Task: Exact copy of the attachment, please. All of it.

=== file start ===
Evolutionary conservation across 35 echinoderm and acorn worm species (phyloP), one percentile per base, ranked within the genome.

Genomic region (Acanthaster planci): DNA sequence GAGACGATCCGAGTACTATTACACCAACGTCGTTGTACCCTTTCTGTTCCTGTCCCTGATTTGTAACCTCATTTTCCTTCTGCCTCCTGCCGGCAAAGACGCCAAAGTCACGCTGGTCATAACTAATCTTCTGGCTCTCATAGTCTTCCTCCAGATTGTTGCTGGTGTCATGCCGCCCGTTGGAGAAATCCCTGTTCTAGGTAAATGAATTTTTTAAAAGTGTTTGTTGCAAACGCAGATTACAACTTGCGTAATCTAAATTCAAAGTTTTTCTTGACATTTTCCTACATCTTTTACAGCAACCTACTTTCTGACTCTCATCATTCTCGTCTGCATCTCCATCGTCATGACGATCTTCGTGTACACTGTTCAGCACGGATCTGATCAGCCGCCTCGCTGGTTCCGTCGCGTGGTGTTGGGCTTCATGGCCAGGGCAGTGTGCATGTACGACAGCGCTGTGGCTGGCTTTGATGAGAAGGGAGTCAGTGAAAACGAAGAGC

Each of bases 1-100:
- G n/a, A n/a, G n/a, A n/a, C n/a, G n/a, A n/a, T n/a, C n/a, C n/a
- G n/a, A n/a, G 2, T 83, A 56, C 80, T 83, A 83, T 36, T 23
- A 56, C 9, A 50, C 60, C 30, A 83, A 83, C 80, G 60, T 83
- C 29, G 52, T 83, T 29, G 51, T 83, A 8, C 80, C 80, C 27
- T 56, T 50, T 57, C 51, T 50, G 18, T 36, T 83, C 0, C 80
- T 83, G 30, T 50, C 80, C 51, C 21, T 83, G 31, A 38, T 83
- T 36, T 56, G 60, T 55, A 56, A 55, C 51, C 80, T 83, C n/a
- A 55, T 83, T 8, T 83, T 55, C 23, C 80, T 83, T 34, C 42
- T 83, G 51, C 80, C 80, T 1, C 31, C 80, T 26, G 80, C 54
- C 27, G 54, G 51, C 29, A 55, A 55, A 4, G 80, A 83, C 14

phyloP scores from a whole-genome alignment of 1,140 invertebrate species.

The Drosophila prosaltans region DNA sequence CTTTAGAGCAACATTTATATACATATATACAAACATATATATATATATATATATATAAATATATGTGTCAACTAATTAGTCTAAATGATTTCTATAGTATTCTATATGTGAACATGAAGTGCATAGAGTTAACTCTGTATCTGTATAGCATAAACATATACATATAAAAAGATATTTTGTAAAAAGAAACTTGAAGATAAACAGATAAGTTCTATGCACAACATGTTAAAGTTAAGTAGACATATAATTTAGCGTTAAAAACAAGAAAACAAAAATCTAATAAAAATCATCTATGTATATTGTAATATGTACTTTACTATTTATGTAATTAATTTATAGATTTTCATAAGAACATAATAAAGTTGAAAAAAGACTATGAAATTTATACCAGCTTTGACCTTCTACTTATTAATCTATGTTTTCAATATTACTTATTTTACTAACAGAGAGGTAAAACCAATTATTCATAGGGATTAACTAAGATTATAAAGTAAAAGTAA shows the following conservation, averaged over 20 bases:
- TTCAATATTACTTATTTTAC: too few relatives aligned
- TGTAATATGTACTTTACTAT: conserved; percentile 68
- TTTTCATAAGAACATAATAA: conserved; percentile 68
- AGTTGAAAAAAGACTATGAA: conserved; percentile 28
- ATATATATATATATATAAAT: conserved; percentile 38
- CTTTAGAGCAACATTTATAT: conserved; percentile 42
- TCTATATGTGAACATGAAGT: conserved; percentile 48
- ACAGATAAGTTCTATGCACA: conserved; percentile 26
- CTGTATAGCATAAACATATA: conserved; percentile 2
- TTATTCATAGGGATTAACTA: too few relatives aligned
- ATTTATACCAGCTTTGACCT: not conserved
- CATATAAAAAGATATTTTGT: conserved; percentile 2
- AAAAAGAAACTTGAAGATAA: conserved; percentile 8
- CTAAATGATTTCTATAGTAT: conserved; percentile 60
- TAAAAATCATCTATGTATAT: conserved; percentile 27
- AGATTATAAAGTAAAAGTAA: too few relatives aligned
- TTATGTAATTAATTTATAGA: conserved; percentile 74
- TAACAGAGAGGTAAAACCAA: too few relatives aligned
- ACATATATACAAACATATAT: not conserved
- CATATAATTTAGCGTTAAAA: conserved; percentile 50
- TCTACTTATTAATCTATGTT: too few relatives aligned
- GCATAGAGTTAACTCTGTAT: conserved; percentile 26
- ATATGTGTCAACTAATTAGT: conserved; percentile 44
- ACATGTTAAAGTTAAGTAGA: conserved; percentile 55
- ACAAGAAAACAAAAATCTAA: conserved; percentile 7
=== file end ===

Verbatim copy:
Evolutionary conservation across 35 echinoderm and acorn worm species (phyloP), one percentile per base, ranked within the genome.

Genomic region (Acanthaster planci): DNA sequence GAGACGATCCGAGTACTATTACACCAACGTCGTTGTACCCTTTCTGTTCCTGTCCCTGATTTGTAACCTCATTTTCCTTCTGCCTCCTGCCGGCAAAGACGCCAAAGTCACGCTGGTCATAACTAATCTTCTGGCTCTCATAGTCTTCCTCCAGATTGTTGCTGGTGTCATGCCGCCCGTTGGAGAAATCCCTGTTCTAGGTAAATGAATTTTTTAAAAGTGTTTGTTGCAAACGCAGATTACAACTTGCGTAATCTAAATTCAAAGTTTTTCTTGACATTTTCCTACATCTTTTACAGCAACCTACTTTCTGACTCTCATCATTCTCGTCTGCATCTCCATCGTCATGACGATCTTCGTGTACACTGTTCAGCACGGATCTGATCAGCCGCCTCGCTGGTTCCGTCGCGTGGTGTTGGGCTTCATGGCCAGGGCAGTGTGCATGTACGACAGCGCTGTGGCTGGCTTTGATGAGAAGGGAGTCAGTGAAAACGAAGAGC

Each of bases 1-100:
- G n/a, A n/a, G n/a, A n/a, C n/a, G n/a, A n/a, T n/a, C n/a, C n/a
- G n/a, A n/a, G 2, T 83, A 56, C 80, T 83, A 83, T 36, T 23
- A 56, C 9, A 50, C 60, C 30, A 83, A 83, C 80, G 60, T 83
- C 29, G 52, T 83, T 29, G 51, T 83, A 8, C 80, C 80, C 27
- T 56, T 50, T 57, C 51, T 50, G 18, T 36, T 83, C 0, C 80
- T 83, G 30, T 50, C 80, C 51, C 21, T 83, G 31, A 38, T 83
- T 36, T 56, G 60, T 55, A 56, A 55, C 51, C 80, T 83, C n/a
- A 55, T 83, T 8, T 83, T 55, C 23, C 80, T 83, T 34, C 42
- T 83, G 51, C 80, C 80, T 1, C 31, C 80, T 26, G 80, C 54
- C 27, G 54, G 51, C 29, A 55, A 55, A 4, G 80, A 83, C 14

phyloP scores from a whole-genome alignment of 1,140 invertebrate species.

The Drosophila prosaltans region DNA sequence CTTTAGAGCAACATTTATATACATATATACAAACATATATATATATATATATATATAAATATATGTGTCAACTAATTAGTCTAAATGATTTCTATAGTATTCTATATGTGAACATGAAGTGCATAGAGTTAACTCTGTATCTGTATAGCATAAACATATACATATAAAAAGATATTTTGTAAAAAGAAACTTGAAGATAAACAGATAAGTTCTATGCACAACATGTTAAAGTTAAGTAGACATATAATTTAGCGTTAAAAACAAGAAAACAAAAATCTAATAAAAATCATCTATGTATATTGTAATATGTACTTTACTATTTATGTAATTAATTTATAGATTTTCATAAGAACATAATAAAGTTGAAAAAAGACTATGAAATTTATACCAGCTTTGACCTTCTACTTATTAATCTATGTTTTCAATATTACTTATTTTACTAACAGAGAGGTAAAACCAATTATTCATAGGGATTAACTAAGATTATAAAGTAAAAGTAA shows the following conservation, averaged over 20 bases:
- TTCAATATTACTTATTTTAC: too few relatives aligned
- TGTAATATGTACTTTACTAT: conserved; percentile 68
- TTTTCATAAGAACATAATAA: conserved; percentile 68
- AGTTGAAAAAAGACTATGAA: conserved; percentile 28
- ATATATATATATATATAAAT: conserved; percentile 38
- CTTTAGAGCAACATTTATAT: conserved; percentile 42
- TCTATATGTGAACATGAAGT: conserved; percentile 48
- ACAGATAAGTTCTATGCACA: conserved; percentile 26
- CTGTATAGCATAAACATATA: conserved; percentile 2
- TTATTCATAGGGATTAACTA: too few relatives aligned
- ATTTATACCAGCTTTGACCT: not conserved
- CATATAAAAAGATATTTTGT: conserved; percentile 2
- AAAAAGAAACTTGAAGATAA: conserved; percentile 8
- CTAAATGATTTCTATAGTAT: conserved; percentile 60
- TAAAAATCATCTATGTATAT: conserved; percentile 27
- AGATTATAAAGTAAAAGTAA: too few relatives aligned
- TTATGTAATTAATTTATAGA: conserved; percentile 74
- TAACAGAGAGGTAAAACCAA: too few relatives aligned
- ACATATATACAAACATATAT: not conserved
- CATATAATTTAGCGTTAAAA: conserved; percentile 50
- TCTACTTATTAATCTATGTT: too few relatives aligned
- GCATAGAGTTAACTCTGTAT: conserved; percentile 26
- ATATGTGTCAACTAATTAGT: conserved; percentile 44
- ACATGTTAAAGTTAAGTAGA: conserved; percentile 55
- ACAAGAAAACAAAAATCTAA: conserved; percentile 7